I was always intrigued by the difference in training philosophy between officers and enlisted. From the minute we got off the bus at OCS, our drill instructors were in our faces challenging us to go home just as soon as we asked – they called it “drop on request” or DOR. It seemed like an effective way to challenge a young man to reach a little higher in life and not take the easy way out. After all, who wants to be a quitter? But for reasons I hope are well thought out, the enlisted recruits were never given an easy way out.
So these kids would create some disturbance or be disrespectful or try to get in trouble and they would be brought up on some charge under the Uniform Code of Military Justice (UCMJ). My father, who was a Marine Corps officer, too, and one time Executive Officer of the Marine Barracks at the U.S. Naval Brig at Yokusuka, Japan, told me that in his day they referred to the UCMJ as the Uniform Coddling of Military Juveniles. But, thanks to some enlightened thinkers, in my era they got a free lawyer before they were to be convicted and punished.
In the first few months of my first real job as a lawyer, I would come to work in the morning and find 6-10 freshly shorn young men lined up outside the door to my office waiting the see “their lawyer.” And I would bring them in one at time, sit them down, and try to listen – through torrents of tears – to their tales of woe. It seemed like every one of these big and strong guys and a few little and weak ones, but tough guys all, would just cry their eyes out, begging me to do something to help them get home. Instead of doing any real legal work, I was a camp counselor and psychologist who provided a safe place of refuge where, in as calm and unthreatening a voice as I could muster, I would try to reassure them that it wasn’t so bad, there was a reason why they wanted to join, and in a few months they would be glad they stuck it out. And more often than not it worked.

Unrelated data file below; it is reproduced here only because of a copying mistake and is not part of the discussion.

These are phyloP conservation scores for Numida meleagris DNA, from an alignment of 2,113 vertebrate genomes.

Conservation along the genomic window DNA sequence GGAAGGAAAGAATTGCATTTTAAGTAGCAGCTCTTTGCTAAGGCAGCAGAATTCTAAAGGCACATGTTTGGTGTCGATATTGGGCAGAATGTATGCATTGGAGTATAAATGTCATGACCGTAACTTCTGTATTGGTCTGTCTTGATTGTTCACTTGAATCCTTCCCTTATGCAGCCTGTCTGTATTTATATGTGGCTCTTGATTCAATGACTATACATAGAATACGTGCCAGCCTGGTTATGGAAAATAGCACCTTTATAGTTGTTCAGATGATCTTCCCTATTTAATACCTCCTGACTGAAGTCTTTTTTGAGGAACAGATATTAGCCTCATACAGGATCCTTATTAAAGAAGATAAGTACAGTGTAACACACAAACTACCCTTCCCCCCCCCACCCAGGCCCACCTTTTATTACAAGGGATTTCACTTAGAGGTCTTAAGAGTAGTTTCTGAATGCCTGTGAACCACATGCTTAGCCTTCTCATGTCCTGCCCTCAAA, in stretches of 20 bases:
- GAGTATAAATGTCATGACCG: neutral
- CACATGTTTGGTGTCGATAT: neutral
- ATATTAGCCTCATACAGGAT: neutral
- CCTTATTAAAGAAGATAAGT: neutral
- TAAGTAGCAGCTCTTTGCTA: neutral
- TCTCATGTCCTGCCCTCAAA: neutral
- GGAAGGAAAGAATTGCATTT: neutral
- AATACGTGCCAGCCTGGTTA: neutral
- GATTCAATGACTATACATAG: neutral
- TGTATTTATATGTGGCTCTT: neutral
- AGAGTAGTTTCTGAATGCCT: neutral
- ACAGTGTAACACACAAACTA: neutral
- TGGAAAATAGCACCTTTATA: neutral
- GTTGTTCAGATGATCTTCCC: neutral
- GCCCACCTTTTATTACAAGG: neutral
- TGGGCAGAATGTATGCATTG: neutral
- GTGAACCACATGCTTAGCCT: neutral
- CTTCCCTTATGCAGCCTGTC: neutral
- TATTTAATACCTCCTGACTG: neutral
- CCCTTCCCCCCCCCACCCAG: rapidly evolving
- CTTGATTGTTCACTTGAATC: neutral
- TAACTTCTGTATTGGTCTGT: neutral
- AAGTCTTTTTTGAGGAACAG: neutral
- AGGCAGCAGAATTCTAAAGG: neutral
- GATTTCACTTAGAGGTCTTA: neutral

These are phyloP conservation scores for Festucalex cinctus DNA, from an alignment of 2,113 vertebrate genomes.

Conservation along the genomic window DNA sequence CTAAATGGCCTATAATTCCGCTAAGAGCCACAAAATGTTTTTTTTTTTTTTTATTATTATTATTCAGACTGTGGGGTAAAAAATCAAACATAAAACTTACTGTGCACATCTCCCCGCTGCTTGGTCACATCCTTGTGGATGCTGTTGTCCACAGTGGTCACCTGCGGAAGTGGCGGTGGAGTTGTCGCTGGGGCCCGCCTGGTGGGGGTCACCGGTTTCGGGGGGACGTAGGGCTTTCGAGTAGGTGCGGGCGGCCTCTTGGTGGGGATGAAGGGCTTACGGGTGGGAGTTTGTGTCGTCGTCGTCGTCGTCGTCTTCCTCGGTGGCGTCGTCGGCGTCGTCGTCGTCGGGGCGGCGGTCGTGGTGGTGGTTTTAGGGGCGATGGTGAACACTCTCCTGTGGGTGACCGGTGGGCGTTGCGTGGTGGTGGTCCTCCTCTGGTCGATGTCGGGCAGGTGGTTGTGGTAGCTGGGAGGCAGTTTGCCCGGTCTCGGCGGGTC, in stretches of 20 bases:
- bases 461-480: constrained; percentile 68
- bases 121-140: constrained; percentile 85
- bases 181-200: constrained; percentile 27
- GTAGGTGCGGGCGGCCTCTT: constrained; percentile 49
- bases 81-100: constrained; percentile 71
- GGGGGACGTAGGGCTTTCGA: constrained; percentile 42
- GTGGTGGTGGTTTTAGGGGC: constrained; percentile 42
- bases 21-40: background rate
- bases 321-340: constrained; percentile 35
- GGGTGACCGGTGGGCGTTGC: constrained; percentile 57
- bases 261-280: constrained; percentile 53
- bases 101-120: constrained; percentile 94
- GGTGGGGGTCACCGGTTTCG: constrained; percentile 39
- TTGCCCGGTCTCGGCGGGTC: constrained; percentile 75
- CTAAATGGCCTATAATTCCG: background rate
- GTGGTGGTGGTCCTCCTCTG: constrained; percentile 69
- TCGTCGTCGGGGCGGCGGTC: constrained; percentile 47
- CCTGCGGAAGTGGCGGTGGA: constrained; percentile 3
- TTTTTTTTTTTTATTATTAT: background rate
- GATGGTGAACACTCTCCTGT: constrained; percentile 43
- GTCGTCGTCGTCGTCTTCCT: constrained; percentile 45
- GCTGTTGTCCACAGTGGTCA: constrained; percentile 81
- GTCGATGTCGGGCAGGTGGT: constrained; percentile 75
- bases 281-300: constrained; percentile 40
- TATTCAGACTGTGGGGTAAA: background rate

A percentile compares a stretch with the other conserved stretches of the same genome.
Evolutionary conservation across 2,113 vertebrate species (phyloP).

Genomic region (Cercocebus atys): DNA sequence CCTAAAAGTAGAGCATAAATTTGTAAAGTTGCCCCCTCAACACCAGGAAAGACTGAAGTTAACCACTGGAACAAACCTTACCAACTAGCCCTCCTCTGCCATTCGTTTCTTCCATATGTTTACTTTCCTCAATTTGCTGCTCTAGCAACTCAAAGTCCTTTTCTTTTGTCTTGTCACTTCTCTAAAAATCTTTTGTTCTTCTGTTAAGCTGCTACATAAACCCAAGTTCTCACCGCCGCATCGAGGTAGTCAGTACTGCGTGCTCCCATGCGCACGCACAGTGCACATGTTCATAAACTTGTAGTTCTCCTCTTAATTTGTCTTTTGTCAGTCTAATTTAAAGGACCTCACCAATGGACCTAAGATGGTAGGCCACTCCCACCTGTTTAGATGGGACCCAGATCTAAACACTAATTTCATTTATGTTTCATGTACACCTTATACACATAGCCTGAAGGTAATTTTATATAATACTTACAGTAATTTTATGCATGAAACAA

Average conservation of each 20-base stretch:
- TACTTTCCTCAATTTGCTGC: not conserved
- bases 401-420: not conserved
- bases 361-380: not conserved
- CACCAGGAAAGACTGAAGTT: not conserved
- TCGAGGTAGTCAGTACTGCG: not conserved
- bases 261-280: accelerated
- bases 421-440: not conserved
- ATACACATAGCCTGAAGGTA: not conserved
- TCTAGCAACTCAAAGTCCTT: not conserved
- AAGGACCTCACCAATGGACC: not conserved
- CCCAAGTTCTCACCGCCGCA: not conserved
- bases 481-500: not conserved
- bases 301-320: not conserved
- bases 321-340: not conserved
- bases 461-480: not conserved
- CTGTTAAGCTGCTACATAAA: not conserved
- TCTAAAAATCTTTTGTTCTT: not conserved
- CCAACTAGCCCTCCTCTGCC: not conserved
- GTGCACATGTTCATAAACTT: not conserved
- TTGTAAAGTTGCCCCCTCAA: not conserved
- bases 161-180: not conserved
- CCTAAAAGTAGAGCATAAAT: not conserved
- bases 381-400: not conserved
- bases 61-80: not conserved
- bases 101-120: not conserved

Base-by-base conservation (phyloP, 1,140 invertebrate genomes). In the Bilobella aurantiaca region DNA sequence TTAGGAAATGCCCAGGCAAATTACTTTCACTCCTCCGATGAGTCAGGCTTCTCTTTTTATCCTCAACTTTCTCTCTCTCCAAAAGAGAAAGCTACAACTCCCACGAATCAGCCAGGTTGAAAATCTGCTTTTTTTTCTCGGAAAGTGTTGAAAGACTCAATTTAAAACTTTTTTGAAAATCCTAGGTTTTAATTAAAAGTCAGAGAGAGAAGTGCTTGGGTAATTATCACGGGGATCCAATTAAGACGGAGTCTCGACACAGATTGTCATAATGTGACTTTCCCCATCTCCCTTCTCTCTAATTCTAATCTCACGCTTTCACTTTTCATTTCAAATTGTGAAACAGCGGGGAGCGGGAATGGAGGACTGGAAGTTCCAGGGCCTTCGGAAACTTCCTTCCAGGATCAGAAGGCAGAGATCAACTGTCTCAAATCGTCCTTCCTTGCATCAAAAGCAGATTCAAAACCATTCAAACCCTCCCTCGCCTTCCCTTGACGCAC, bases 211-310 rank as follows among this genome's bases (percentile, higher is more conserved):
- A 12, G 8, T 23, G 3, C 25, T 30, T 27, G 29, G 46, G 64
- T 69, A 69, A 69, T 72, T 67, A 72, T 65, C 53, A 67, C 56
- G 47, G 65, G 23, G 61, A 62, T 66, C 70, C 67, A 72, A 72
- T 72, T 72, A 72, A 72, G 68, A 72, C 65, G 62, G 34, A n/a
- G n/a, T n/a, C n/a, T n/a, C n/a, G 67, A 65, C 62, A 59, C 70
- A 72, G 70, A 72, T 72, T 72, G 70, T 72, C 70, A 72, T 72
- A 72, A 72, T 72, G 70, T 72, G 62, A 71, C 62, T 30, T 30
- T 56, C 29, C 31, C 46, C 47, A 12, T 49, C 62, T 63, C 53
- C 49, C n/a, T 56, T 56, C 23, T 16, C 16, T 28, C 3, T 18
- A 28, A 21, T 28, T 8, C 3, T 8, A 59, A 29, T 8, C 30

In my case, a platoon drill instructor was convicted of battery at a General Court Martial. He had ordered two of his recruits to “straighten out” another recruit who was caught with chocolate cake from the mess hall in his foot locker, and the end result was they ruptured the kid’s spleen. Although a senior officer did not commit suicide as in the movie, the day before the trial began Marine Commandant General Barrow arrived at the depot and spoke to all officers and NCO's about recruit abuse. This was the jury pool and it made for a very interesting jury selection on the first day of trial. Every one on the panel said: “Yes, Sir, I was there and I recall the Commandant said something about disloyal, stupid, cowards and super-cowards and how he wanted none of those in his Marine Corps and no, Sir, it will have no impact on my decision here.”